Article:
Saturday Secret Matinees (2023 edition) 15th anniversary!
    Serial: King of the Rocket Men (1949) — 12 episodes
    Feature themes (bi-weekly): It Came from Planet Blech!, Swashbuckling Generations, Haunted Avarice, Nuts!, Espionage!, and Space Epics in Cinemascope
  16. January 6 - March 30, 2024 | Grand Illusion Cinema
    Saturday Secret Matinees (2024 edition)
    Serial: Flash Gordon's Trip to Mars (1938) — 15 episodes
    The serial was shown in "VerdanteVision," emulating the green tinting used for select prints during the original 1938 release. Feature themes (bi-weekly): Flash vs. Ming - The epic begins! (first week only), Forgotten British Sci-Fi, Weimar Noir, Revenge Westerns, Deadly Intrigues, Pulp Detectives Strike!, Kookoo for Kaiju

About movie serials

In the old days, you got a lot of movie for the price of admission. A typical program would include one or even two feature films, plus a number of short subjects: a newsreel, a cartoon, a comedy or mini-musical, and — on the weekends — an episode of a thrilling movie serial.

Movie serials were extended films that were broken up into separate short chapters (or episodes) and usually shown weekly. They were extremely popular from 1912 through the late 1950s, when competition from television and rising production costs put an end serials and, eventually, all theatrical shorts.

During the silent era, serial episodes continued the overall story-line but were largely self-contained. During the sound era, the convention became for each episode to end with the hero or heroine in great or mortal danger, with little or no means of escape — the famous "cliffhanger ending." The viewer was thus (hopefully) hooked, and would return the following week to plunk down the price of admission to learn their fate.

A steadfast part of moviegoing for nearly 50 years, the weekly serial thrilled and entertained generations of audiences, provided the structural basis for TV dramas that is still used today, and influenced some of the most successful filmmakers in history.

Online articles about serials

  • The Files of Jerry Blake: Movie Serial Reviews and Other Cliffhanging Material — Our immediate go-to for information about any serial in the sound era. It is hands down the absolute, A-number-one best resource about serials on the internet (and possibly anywhere else). No contest. There are some 220 reviews of individual serials and each one is detailed, thorough, knowledgable, and thoughtful. There are also extensive bios of dozens of actors, even the bit players. All of it is extensively illustrated with stills and publicity pix. And that's not including the blog. Just an amazing piece of work.
  • "In Focus: Cliffhangers!" by Gary Johnson (Images Journal, Issue 4, summer 1997) — This fine article covers the history of serials from their beginnings in the silent era, to their downfall in the late 1950s, plus profiles on 10 of the best serials ever made.
  • "How Old Movie Serials Inspired Lucas and Spielberg" by Janet Maslin (New York Times, June 7, 1981)
  • "Serial Films" by Tim Dirks (
  • The Serial Squadron — A group restoring rare and "lost" serials from the early 1900s to the 1940s, and releasing them on DVD.

Books about serials: a select bibliography

  • William Witney, In a Door, Into a Fight, Out a Door, Into a Chase: Moviemaking Remembered by the Guy at the Door (McFarland & Company, 2008)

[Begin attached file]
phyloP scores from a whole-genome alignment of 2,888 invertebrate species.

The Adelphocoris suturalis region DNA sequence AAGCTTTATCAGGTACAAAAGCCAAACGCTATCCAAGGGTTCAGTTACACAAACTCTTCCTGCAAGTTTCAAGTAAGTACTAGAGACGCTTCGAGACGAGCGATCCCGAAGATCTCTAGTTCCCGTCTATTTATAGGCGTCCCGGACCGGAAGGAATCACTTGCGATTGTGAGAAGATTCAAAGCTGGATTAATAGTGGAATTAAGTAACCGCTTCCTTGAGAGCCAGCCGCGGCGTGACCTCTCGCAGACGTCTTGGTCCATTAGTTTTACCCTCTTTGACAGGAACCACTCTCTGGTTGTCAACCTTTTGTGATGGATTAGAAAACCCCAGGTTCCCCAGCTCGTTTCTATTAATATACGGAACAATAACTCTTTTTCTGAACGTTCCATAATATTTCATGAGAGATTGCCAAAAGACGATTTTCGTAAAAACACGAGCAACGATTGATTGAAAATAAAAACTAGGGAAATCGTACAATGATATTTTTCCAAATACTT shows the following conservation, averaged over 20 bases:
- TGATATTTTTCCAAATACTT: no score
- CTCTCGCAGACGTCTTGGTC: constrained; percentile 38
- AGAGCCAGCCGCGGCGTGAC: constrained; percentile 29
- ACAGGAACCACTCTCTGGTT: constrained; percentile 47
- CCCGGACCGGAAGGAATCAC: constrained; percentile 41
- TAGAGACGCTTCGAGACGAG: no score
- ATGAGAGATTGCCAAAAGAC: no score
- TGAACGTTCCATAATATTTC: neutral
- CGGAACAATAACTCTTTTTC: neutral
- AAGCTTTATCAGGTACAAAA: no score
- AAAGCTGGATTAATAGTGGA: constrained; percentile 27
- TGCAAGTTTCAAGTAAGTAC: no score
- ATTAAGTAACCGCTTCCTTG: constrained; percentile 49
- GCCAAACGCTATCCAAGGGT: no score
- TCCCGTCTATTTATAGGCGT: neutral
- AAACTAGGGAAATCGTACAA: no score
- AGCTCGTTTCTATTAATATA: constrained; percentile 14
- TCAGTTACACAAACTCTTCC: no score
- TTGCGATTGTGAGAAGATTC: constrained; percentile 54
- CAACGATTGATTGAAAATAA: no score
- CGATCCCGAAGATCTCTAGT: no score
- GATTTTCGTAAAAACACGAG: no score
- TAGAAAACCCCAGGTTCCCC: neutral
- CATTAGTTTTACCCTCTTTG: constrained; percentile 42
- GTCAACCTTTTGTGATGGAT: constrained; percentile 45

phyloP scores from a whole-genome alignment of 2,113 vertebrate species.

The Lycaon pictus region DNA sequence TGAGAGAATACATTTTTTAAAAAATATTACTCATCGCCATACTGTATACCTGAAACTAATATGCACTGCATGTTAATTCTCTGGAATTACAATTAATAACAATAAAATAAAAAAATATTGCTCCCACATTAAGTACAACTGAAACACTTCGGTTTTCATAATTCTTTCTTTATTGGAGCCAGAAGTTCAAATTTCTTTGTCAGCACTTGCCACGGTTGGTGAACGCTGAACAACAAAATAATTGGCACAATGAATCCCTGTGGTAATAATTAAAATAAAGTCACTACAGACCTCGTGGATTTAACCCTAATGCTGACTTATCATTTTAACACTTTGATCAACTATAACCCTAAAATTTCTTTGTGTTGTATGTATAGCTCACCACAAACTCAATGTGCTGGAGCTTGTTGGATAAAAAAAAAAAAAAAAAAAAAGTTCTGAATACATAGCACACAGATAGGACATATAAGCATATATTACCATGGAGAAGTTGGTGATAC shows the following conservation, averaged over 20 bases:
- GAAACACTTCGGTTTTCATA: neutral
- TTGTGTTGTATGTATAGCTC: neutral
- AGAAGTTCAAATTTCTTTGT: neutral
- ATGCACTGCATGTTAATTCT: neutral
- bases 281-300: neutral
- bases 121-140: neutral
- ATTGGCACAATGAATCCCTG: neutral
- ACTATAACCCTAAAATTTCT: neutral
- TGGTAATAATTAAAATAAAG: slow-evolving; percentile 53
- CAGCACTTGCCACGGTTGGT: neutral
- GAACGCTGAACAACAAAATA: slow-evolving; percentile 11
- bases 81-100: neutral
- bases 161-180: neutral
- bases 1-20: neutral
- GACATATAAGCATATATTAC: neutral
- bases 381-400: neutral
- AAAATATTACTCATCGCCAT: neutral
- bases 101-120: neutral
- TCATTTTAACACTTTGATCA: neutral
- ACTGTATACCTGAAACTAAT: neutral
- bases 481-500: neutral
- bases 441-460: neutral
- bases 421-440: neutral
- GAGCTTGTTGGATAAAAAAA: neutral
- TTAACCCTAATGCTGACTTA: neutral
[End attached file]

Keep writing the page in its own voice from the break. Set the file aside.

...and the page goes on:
• Jim Harmon and Donald F. Glut, The Great Movie Serials: Their Sound and Fury (Doubleday, 1972)
  • Scott Higgins, Matinee Melodrama: Playing With Formula in the Sound Serial (Rutgers University Press, 2016)
  • Kalton C. Lahue
    • Bound and Gagged: The Story of the Silent Serials (Castle Books, 1968)
    • Continued Next Week: A History of the Moving Picture Serial (University of Oklahoma Press, 1969)
  • Barbara Tepa Lupack, Silent Serial Sensations: The Wharton Brothers and the Magic of Early Cinema (Cornell University Press, 2020)
  • William M. Drew, The Woman Who Dared: The Life and Times of Pearl White, Queen of the Serials (University Press of Kentucky, 2023)
  • Rudmer Canjels, Distributing Silent Film Serials: Local Practices, Changing Forms, Cultural Transformation (Routledge, 2010)
  • James Van Hise, Serial Adventures: The Incredible Story of the Superheroes of the Silver Screen (Pioneer Books, 1990)
  • Ken Weiss and Ed Goodgold, To Be Continued...: A Complete Guide to Motion Picture Serials (Crown Publishing, 1972)
  • Raymond William Stedman
    • The Serials: Suspense and Drama by Installment (University of Oklahoma Press, 1971)
    • The Movie Serial Companion, Book One (The Nostalgia League, 2010)
    • The Movie Serial Companion, Book Two (The Nostalgia League, 2011)
  • Alan B. Barbour
    • Days of Thrills and Adventures: An Affectionate Pictorial History of The Movie Serial (Macmillan Company, 1970)
    • Cliffhanger: A Pictorial History of The Motion Picture Serial (Citadel Press, 1973)
    • Saturday Afternoon At The Movies: 3 Volumes in 1 (Random House, 1987)
  • William C. Cline
    • In the Nick of Time: Motion Picture Sound Serials (McFarland & Company, Inc., 1984)
    • Serials-Ly Speaking: Essays on Cliffhangers (McFarland & Company, 2000)
  • Jack Mathis
    • Valley of the Cliffhangers (Jack Mathis Advertising, 1975)
    • Valley of The Cliffhangers Supplement (Jack Mathis Advertising, 1995)
    • Republic Confidential, Vol. 1: The Studio (Jack Mathis Advertising, 1992)
    • Republic Confidential, Vol. 2: The Players (Jack Mathis Advertising, 1992)
  • Ed Hulse
    • Blood 'n' Thunder's Cliffhanger Classics (Murania Press / CreateSpace, 2012)
    • Blood 'n' Thunder's Cliffhanger Classics, Volume Two (Murania Press / CreateSpace, 2017)
    • Distressed Damsels and Masked Marauders: Cliffhanger Serials of The Silent-Movie Era (Murania Press / CreateSpace, 2014)
    • Handsome Heroes and Vicious Villains: More Cliffhanger Serials of the Silent-Movie Era (Murania Press / CreateSpace, 2016)
    • Behind the Mask: The Making of Republic's Lone Ranger Serials (Murania Press / CreateSpace, 2018)
  • Roy Kinnard
    • (w/ Tony Crnkovich and R.J. Vitone) The Flash Gordon Serials, 1936-1940: A Heavily Illustrated Guide (McFarland, 2011)
    • Fifty Years of Serial Thrills (Scarecrow Press, 1983)
  • Hank Davis
    • Classic Cliffhangers: Volume 1, 1914-1940 (Midnight Marquee Press, 2007)
    • Classic Cliffhangers: Volume 2 1941-1955 (Midnight Marquee Press, 2008)
  • Buck Rainey
    • Serial Film Stars: A Biographical Dictionary, 1912-1956 (McFarland & Company, 2005)
    • Serials and Series: A World Filmography, 1912-1956 (McFarland & Company, 1999; rev. ed. 2010)
  • Bruce Hershenson
    • Serial Movie Posters (self-published, 1999)
    • To Be Continued...: 1930'S & 1940's Serial Movie Posters (self-published, 2001)
  • Wayne Schutz, The Motion Picture Serial: An Annotated Bibliography, 1912-1956 (Scarecrow Press, 1992)